The Veteran’s Day we observe today is a day of honor and
remembrance. To appreciate the valiant
and to pay tribute to the lives lost. To
be grateful for those who have bravely fought, won and ensured our freedom.
A lot of times in our autism community you will hear about
two groups of parents: the newbies
(those just receiving their child’s diagnosis) and the old-timer or veterans
(those who have for years been trudging through, or dealing with, muck, red
tape, school battles, incompetent specialists, ignorant family members or
unbelieving friends). Our own community
doesn’t (yet) have a commemorative day set aside for Herculean efforts we veteran
parents have put forth for our children, for their care, for their needs or for
their hopeful recovery. And, I pray we
never have a day like that!
Of course I pray for the day that our children’s suffering
will be recognized. I pray that those who
have lost their lives because of their condition, or what triggered it, will not
have died in vain. I pray that our
children’s health will no longer be jeopardized and disregarded. I pray that our leaders will finally take a
stand to publicly acknowledge the epidemic of sicknesses that are taking our
children’s future away. I also pray that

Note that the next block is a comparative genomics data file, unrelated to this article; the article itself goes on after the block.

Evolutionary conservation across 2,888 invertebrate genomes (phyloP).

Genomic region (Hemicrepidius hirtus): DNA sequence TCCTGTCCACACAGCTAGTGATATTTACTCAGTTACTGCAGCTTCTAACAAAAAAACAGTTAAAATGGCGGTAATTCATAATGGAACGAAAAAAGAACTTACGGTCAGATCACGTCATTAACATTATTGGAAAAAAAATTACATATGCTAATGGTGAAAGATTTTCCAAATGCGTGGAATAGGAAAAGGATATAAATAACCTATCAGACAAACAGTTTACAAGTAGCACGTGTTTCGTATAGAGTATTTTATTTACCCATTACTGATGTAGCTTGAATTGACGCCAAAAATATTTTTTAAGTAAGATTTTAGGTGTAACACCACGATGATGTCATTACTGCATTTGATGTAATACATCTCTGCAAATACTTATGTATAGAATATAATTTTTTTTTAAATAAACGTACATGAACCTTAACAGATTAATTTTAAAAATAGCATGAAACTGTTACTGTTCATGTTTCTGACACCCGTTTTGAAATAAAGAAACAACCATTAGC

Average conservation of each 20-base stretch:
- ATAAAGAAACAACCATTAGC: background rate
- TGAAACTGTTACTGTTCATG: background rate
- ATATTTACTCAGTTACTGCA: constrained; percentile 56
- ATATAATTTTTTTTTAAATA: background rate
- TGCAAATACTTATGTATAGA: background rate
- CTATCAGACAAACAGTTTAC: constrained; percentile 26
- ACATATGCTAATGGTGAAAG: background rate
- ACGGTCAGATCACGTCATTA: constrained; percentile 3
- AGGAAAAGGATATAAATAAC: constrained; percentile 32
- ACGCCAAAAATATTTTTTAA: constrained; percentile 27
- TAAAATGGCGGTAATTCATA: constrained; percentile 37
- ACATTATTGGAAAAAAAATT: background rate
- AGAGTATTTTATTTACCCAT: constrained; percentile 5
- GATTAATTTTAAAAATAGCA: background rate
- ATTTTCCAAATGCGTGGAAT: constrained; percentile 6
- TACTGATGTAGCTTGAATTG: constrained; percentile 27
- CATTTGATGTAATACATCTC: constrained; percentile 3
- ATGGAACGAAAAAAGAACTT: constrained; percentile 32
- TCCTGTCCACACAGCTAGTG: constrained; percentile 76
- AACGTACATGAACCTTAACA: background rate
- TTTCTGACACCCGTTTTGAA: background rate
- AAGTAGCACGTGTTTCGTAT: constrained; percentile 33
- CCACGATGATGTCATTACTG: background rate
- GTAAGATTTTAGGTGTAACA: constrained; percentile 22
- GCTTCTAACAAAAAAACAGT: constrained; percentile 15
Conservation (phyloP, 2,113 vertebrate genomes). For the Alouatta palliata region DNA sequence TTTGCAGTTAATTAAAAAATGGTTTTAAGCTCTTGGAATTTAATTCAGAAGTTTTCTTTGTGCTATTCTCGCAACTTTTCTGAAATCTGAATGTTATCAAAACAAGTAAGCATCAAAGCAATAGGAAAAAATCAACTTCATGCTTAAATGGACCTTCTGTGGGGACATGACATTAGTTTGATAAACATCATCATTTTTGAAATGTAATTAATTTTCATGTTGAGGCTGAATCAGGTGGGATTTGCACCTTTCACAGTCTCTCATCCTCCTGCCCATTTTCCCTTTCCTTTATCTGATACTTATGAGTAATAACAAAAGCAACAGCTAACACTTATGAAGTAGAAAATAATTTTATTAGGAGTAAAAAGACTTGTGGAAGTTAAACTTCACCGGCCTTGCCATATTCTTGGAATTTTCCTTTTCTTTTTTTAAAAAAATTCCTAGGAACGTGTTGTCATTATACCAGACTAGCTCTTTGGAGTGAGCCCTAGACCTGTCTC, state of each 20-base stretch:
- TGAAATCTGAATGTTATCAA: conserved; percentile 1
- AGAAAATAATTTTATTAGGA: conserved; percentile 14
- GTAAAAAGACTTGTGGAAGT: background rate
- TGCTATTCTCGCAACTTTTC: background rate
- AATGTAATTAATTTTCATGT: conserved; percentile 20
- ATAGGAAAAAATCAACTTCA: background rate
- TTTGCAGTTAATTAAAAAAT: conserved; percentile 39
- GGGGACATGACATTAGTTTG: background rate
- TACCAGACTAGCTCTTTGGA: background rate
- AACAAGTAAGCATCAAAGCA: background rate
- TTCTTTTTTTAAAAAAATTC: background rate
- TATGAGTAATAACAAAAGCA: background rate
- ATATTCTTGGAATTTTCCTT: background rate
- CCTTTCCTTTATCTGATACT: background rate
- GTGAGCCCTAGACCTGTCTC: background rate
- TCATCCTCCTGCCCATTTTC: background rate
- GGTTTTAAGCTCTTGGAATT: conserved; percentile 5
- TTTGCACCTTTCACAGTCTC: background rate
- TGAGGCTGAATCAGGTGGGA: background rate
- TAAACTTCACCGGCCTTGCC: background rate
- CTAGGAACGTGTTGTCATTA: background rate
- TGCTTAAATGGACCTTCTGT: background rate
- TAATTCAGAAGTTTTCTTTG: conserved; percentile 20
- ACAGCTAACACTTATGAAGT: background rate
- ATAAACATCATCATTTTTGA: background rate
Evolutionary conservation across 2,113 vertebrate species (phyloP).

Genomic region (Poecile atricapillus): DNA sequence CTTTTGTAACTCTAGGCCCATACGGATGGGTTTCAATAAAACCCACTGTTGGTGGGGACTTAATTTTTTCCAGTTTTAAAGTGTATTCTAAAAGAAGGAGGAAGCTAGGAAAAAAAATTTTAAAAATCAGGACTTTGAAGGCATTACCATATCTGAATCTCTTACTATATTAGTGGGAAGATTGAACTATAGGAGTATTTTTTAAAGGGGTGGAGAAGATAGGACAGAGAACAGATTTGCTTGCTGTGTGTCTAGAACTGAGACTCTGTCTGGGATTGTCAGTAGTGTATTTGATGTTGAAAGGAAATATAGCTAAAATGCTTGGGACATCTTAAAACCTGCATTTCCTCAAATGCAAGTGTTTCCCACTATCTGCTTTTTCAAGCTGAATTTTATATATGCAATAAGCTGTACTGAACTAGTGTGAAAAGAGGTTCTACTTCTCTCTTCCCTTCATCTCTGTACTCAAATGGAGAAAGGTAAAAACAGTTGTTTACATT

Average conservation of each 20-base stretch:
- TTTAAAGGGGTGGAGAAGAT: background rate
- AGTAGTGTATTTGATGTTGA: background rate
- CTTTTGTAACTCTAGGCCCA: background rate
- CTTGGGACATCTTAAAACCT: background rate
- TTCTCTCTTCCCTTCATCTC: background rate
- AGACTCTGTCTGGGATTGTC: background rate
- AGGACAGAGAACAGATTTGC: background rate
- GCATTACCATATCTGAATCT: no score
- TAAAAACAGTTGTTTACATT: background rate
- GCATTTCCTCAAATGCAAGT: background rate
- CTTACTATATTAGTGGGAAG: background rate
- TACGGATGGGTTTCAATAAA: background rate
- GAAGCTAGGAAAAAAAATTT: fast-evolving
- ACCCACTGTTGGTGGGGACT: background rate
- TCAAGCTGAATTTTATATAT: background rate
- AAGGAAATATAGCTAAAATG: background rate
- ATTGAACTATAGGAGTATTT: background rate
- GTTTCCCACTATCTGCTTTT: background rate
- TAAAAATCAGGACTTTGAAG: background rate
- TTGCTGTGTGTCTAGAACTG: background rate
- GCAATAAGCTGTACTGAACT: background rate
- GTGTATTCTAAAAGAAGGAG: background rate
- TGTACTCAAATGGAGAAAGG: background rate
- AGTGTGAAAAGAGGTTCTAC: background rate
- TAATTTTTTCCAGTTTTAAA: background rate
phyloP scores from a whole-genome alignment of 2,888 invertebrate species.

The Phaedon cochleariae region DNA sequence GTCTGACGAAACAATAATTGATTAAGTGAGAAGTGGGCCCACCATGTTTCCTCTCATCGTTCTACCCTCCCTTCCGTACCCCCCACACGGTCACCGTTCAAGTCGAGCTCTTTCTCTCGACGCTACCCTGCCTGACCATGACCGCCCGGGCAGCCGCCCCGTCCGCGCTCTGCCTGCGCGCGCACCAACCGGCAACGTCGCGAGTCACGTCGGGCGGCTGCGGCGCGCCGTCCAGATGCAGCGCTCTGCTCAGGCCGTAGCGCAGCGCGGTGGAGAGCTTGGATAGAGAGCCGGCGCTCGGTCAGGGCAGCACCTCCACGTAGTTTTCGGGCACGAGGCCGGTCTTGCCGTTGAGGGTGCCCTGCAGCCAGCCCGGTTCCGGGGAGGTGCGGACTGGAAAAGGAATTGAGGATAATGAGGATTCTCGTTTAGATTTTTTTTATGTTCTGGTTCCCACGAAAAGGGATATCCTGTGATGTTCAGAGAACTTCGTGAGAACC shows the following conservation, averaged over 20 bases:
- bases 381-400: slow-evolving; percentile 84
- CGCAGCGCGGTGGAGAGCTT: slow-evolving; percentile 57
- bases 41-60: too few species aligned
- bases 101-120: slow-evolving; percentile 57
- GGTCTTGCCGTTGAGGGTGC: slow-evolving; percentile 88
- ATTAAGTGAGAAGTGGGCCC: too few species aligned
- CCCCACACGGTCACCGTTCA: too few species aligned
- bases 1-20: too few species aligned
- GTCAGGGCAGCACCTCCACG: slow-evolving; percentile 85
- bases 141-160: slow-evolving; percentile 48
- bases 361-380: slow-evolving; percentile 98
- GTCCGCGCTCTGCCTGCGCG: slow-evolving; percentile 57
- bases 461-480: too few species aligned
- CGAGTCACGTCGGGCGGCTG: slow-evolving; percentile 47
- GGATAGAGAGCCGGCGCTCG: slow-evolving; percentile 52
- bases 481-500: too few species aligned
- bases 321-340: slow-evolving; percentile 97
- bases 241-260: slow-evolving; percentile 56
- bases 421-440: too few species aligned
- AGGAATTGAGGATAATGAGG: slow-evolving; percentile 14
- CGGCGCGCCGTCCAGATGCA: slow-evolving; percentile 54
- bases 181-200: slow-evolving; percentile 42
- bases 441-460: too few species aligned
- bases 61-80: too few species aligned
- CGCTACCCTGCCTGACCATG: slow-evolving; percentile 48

these leaders will one day take some action to protect our children’s health
and future. When all of that happens, it
will not be a day of remembering but that of celebrating.
As a “veteran” parent of a severely affected little boy, today
I wish to thank our nation’s unsung military heroes for what they’ve done for
me. Their mission to protect and
preserve my freedom so that I can live freely in this country is one of the
greatest gifts I have and one that I will never take for granted. While I never imagined how different the
parenting that I must do for my own children is compared to that of the typical
parent I thought I’d be, I am forever thankful to be their mother, to love them
to bits and pieces and to have the liberty to do everything I can for
Everyone has had to trudge through their own battlefield at
some point. Whether it be through muck,
red tape or ignorance, remember that someone else’s life played a role in your
ability to persevere through it. Take a
moment today to honor and respect that life; for your future, and mine, certainly
depends on it.
Cathy Jameson is a Contributing Editor for Age of Autism.
Posted by Age of Autism at November 11, 2012 at 5:45 AM